Mister Company Man on the Company land
Stands every street and building in the town
Every park, every green, every home and dream
The Company owns every piece of ground
And everybody in the Company Town
Company Town by The Men They Couldn’t Hang, 1989
If it had been named Wireville or Cableton, perhaps Toronto residents would understand how important these “company town” homes in Leaside – incorporated in 1913, Leaside would become part of the borough of East York in 1967 – really are and how they jump-started development.
But, alas, when Canada Wire and Cable Co. (CWCC) purchased 6.5 hectares on the eastern edge of the development, another company had beaten them to the punch: the Canadian Northern Railway. It was the railway that had assembled 415 hectares of farmland and hired New Hampshire-born, Montreal-based Frederick Gage Todd to plan the unique, curving streets of Leaside.
Named for farmer John Lea, who settled here in 1819, and for his son, William, who had an octagonal home named “Leaside” built in the 1850s, Todd sharpened his draughting pencil, thought of his mentor Frederick Law Olmsted and employed new “garden city” principles to his design, just as he’d done for Mont Royal in Montreal and Port Mann in British Columbia.
However, during the 15-year development stall, this was Canada Wire’s town. As early as 1914, the president, Emil A. Wallberg, was securing permits to build homes for his employees on 40-foot lots. While the plan was to build 100 fairly close to the factory, underground water issues meant they were pushed across Laird Drive onto Rumsey Road, Airdrie Road and Sutherland Drive. In all, approximately 68 were built.
“The railroad thought they were going to do a Rosedale thing,” says transplanted American and architectural historian Connor Turnbull, who co-chairs the advocacy group Leaside Matters. “But Canada Wire said, ‘No, we’re going to build worker’s homes, and they’re going to be semi-detached, and they’re going to be utilitarian.’
“From our perspective,” she continues, “that’s sort of the DNA of Leaside, it’s the ‘Big Bang’ of this place.”
With the increasing development pressure in Toronto over all and leafy Leaside in particular, Ms. Turnbull thought that these homes and the factory that made them possible deserve a second look: “A lot of Leasiders tend to turn their back on the industrial and they don’t think about the fact that it had a place … and because of this new densification to the north, it’s going to really matter what Laird [becomes], and if Leasiders, at a minimum, can understand that this is part of the origin, then there’s a way that evolution of place can thread back together again.
“This is going to be downtown pretty soon, so what does that mean? It’s not Liberty Village, it’s a huge area.”
To that end, Leaside Matters has just wrapped on a photography exhibit in one of those old factory buildings at 28 Industrial St. While funds only allowed for a three-day showing at ArteMbassy, Hidden Amongst Us: Architectural Portraits of Leaside’s Canada Wire and Cable Company Homes was a much-needed, gentle prod and artistic reminder of the importance of Canada Wire (the complex was demolished in the late-1990s and replaced with a faux-Spanish big box mall) and the tidy homes it left behind.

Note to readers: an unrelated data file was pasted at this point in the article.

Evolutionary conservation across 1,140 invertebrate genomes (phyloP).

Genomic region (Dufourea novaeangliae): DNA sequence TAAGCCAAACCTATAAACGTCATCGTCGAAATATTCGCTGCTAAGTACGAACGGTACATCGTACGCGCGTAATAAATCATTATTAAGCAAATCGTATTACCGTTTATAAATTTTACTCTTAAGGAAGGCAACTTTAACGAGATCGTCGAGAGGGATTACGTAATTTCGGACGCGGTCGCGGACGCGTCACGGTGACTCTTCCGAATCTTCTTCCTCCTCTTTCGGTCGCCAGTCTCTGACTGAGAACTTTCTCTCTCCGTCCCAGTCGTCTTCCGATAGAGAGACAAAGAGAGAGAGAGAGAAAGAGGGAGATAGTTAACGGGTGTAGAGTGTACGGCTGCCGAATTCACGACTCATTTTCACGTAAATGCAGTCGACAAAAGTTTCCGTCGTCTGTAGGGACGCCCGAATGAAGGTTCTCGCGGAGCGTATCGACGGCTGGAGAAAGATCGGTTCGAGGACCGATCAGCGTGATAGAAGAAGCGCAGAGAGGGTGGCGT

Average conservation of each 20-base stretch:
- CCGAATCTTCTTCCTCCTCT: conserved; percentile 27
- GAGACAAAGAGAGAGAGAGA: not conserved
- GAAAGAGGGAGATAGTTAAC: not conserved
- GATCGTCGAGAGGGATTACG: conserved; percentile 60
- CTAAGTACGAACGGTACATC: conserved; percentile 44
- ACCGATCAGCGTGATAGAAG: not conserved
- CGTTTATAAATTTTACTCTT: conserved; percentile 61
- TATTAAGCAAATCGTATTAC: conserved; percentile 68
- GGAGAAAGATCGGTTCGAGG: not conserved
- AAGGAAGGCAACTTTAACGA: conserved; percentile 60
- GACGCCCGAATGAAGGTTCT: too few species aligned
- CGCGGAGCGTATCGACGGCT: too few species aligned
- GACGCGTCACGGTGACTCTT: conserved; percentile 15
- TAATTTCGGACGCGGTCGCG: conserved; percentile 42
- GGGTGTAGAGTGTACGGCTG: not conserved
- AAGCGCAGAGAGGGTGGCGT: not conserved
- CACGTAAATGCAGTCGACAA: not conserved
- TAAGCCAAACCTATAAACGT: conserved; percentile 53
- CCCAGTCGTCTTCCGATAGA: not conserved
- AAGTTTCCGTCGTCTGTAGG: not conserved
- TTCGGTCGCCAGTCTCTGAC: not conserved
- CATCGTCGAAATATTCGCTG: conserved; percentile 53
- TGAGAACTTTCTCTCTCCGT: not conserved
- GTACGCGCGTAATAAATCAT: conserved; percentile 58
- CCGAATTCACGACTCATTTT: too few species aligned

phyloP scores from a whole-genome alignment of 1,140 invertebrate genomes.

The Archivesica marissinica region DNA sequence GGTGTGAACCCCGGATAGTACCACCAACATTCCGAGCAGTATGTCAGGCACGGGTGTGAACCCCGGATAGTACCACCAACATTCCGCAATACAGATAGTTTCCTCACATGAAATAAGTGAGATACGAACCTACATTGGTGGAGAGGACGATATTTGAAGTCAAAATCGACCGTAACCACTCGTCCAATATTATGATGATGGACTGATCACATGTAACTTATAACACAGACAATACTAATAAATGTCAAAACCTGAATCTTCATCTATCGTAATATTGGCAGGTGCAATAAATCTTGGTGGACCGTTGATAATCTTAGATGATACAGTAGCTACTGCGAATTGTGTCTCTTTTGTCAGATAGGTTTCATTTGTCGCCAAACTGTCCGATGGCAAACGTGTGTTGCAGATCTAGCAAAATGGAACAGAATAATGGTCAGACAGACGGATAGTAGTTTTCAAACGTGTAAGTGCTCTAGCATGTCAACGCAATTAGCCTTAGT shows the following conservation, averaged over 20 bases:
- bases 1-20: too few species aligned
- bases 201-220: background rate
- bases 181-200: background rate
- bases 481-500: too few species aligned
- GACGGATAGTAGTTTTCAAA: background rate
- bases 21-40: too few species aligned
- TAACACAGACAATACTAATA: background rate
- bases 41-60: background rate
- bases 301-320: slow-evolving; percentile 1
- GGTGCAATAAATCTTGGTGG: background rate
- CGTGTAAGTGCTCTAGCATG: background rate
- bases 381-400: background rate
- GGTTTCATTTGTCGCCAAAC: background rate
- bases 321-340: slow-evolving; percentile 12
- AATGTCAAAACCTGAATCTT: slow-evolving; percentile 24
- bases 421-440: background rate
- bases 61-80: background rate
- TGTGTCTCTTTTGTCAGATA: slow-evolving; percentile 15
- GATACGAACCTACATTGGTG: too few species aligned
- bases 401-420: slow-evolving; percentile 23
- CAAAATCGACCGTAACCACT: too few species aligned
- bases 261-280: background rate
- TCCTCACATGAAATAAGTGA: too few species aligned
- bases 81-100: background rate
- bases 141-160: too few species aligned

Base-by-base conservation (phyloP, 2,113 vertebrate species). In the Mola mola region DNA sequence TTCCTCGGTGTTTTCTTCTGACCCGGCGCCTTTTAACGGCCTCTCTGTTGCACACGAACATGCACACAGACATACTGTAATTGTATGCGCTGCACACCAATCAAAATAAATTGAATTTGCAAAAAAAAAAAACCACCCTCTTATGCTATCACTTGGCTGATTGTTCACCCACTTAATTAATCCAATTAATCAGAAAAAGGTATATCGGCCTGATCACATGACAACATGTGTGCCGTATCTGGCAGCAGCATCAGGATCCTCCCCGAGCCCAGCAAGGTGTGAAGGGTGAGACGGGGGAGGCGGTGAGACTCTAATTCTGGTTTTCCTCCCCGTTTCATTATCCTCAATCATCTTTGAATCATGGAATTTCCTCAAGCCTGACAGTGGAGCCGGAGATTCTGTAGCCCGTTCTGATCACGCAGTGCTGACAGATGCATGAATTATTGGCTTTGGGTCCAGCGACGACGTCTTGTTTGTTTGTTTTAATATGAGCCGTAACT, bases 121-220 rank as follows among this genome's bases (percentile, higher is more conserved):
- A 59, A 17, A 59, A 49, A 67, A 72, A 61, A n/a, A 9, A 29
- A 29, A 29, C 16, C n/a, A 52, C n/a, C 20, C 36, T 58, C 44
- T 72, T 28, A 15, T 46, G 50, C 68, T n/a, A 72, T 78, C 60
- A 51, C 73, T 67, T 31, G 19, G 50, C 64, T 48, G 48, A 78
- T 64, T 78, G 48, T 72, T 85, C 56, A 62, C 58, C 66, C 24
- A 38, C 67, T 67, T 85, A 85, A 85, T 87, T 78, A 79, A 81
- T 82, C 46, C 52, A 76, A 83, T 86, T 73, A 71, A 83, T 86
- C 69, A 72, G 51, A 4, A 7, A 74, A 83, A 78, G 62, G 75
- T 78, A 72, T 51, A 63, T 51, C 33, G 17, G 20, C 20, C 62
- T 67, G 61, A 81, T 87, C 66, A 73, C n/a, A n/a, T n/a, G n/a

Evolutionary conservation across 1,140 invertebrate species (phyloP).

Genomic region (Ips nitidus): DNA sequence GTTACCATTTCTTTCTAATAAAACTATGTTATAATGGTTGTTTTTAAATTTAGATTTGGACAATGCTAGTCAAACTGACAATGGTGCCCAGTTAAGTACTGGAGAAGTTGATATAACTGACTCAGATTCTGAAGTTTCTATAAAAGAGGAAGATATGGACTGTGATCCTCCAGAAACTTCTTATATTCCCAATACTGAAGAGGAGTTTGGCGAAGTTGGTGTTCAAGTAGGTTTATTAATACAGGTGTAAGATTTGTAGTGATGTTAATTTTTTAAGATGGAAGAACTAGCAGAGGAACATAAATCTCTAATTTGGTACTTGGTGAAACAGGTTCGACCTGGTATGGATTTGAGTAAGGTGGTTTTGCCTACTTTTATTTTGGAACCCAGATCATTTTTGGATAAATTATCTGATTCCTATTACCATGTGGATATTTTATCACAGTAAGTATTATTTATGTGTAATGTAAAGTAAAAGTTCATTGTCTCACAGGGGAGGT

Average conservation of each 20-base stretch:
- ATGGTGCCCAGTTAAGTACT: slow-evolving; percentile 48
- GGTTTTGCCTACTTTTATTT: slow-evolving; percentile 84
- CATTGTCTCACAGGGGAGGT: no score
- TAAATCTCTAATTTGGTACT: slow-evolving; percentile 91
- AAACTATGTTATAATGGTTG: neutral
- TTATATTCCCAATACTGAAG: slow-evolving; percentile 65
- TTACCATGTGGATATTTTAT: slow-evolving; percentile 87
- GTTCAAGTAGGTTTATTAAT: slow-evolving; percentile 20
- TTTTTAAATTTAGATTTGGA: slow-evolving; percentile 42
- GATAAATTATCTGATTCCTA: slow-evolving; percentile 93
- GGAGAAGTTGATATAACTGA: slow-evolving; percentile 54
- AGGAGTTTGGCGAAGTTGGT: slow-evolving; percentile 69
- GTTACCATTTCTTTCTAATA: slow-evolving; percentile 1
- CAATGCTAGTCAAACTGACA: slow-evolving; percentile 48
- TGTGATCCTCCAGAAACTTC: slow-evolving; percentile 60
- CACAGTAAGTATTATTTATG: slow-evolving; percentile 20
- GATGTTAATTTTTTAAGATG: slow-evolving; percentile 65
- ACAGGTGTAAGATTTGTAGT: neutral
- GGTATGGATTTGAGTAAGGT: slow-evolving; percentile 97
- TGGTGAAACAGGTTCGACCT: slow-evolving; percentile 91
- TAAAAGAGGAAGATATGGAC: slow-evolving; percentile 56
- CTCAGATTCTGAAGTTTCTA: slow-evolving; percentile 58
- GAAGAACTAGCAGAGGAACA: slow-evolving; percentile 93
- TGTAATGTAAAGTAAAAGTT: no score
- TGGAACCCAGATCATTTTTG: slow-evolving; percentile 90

Before moving along to photographer Vik Pahwa’s stately work, gallery-goers are treated to a 1928 aerial shot that shows the massive Canada Wire complex in mid-ground (so huge it tapers off into the top right-hand corner), and, in the foreground across Laird Drive., a smattering of CWCC homes surrounded by an expanse of empty, snow-covered land. That same spring, construction would begin on the rest of the town, which would take 25 years to complete.
Mr. Pahwa’s photos have an odd, bittersweet quality. With no inhabitants in sight, icicles clinging to eavestroughs, and pale sunlight casting dull shadows on brickwork and snow-covered yards, one can almost sense the century of gravity that has weighed upon these homes; the battered porch columns, stained mortar, and small windows visually outweigh the baby strollers, bicycles and recycling bins that serve to remind us that these shots were taken in the 21st century.
On a recent walkabout with Ms. Turnbull to see these homes in the flesh, things are less bitter and more sweet, as mothers push those strollers and tulips push their colourful heads through topsoil. Stopping in front of a foursome of CWCC homes, she explains her rationale for the exhibit.
“The reason I wanted portraits of these buildings rather than documentation is that Diane Arbus thing of giving them their place, and showing how they’ve evolved; this is not about being pretty,” she explains. “Why would this one have a filigreed, farmhouse-y thing, while the other one has a British red door? They all have their own variations but they all start off with this really utilitarian beginning.”
As we walk, it becomes easy to spot them. There’s the squat, sturdy semi with the hip roof and verandah; the variation with the dual porticos; the bare bones, detached Victorian with the tall gable; and the tiny cottage. Yes, they’re humble, but they’re important to the story, which Leaside Matters promises they’ll tell again when more funding comes through.
After all, a rapidly expanding city needs reminders of why its neighbourhoods were attractive in the first place.
“Leaside, in particular, takes itself for granted, there’s this assumption that it will always be [the same],” finishes Ms. Turnbull, a Leaside resident since 2011. “It’s a really great place to have kids.”
A companion booklet to the gallery show is available from leasidematters.ca.